English said that downed power lines can be dangerous in areas with dry brush.
“It happens occasionally and throughout the county it’s not horribly unusual, [but] it doesn’t happen frequently,” she said.
Vanessa McGrady, a spokesperson for Southern California Edison, said that power was restored to the home at 2:20 a.m. Saturday.
English said that the fire was an example of why citizens in a high-risk area like La Cañada should be prepared in the case of a fire.
“The perception is because the forest around them is burned away, the area is safer, and to some extent that is true,” she said. “But because of the canopy in La Cañada, because of the underbrush in La Cañada, if something happens on accident on a windy day … that’s a difficult area to be in, and people need to be prepared to get out quickly.”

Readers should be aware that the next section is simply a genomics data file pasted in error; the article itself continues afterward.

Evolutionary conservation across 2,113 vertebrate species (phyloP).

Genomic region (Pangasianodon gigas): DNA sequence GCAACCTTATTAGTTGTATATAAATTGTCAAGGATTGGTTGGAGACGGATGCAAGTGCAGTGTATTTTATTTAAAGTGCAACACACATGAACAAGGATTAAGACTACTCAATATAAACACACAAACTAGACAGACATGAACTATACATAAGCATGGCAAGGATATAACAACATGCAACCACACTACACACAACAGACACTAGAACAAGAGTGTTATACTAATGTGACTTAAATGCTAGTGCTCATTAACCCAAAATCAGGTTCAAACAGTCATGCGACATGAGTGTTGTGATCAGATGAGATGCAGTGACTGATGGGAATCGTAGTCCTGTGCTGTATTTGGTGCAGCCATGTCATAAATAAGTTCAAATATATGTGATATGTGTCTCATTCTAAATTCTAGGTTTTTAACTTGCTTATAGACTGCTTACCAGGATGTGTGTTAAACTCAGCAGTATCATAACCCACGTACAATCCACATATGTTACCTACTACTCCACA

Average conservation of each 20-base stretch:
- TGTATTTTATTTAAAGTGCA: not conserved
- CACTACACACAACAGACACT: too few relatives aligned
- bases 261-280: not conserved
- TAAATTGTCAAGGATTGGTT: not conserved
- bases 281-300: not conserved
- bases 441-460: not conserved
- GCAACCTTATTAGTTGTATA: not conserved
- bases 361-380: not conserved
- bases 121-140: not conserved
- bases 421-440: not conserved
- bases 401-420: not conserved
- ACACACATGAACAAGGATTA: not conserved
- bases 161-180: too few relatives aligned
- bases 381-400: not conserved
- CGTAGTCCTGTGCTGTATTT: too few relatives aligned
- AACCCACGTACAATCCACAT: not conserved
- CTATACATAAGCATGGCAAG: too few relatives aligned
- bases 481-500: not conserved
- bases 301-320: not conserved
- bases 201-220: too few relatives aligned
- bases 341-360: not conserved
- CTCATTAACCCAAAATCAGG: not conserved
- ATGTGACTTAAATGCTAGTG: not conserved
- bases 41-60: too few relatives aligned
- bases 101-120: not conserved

Councilwoman Laura Olhasso, whose Solliden Lane home is near the site of the fire, said she was happy to see the thorough response from emergency personnel.
“I was home [at the time of the blaze], there were more vehicles than I believed possible in this city,” Olhasso said. “It was actually quite gratifying to see all these fire engines and Forest Service vehicles and such.
“I couldn’t see flames from my house, but I could certainly smell the smoke; it was scary in that the wind was blowing and there were a lot of people,” she said. “But it was put down so quickly that your mind was put to ease.”
The fire was the second power-equipment malfunction in the city within four days, as an Edison transformer began smoking on Alta Canyada Road at 10:30 a.m. on Monday, Jan. 23, according to English.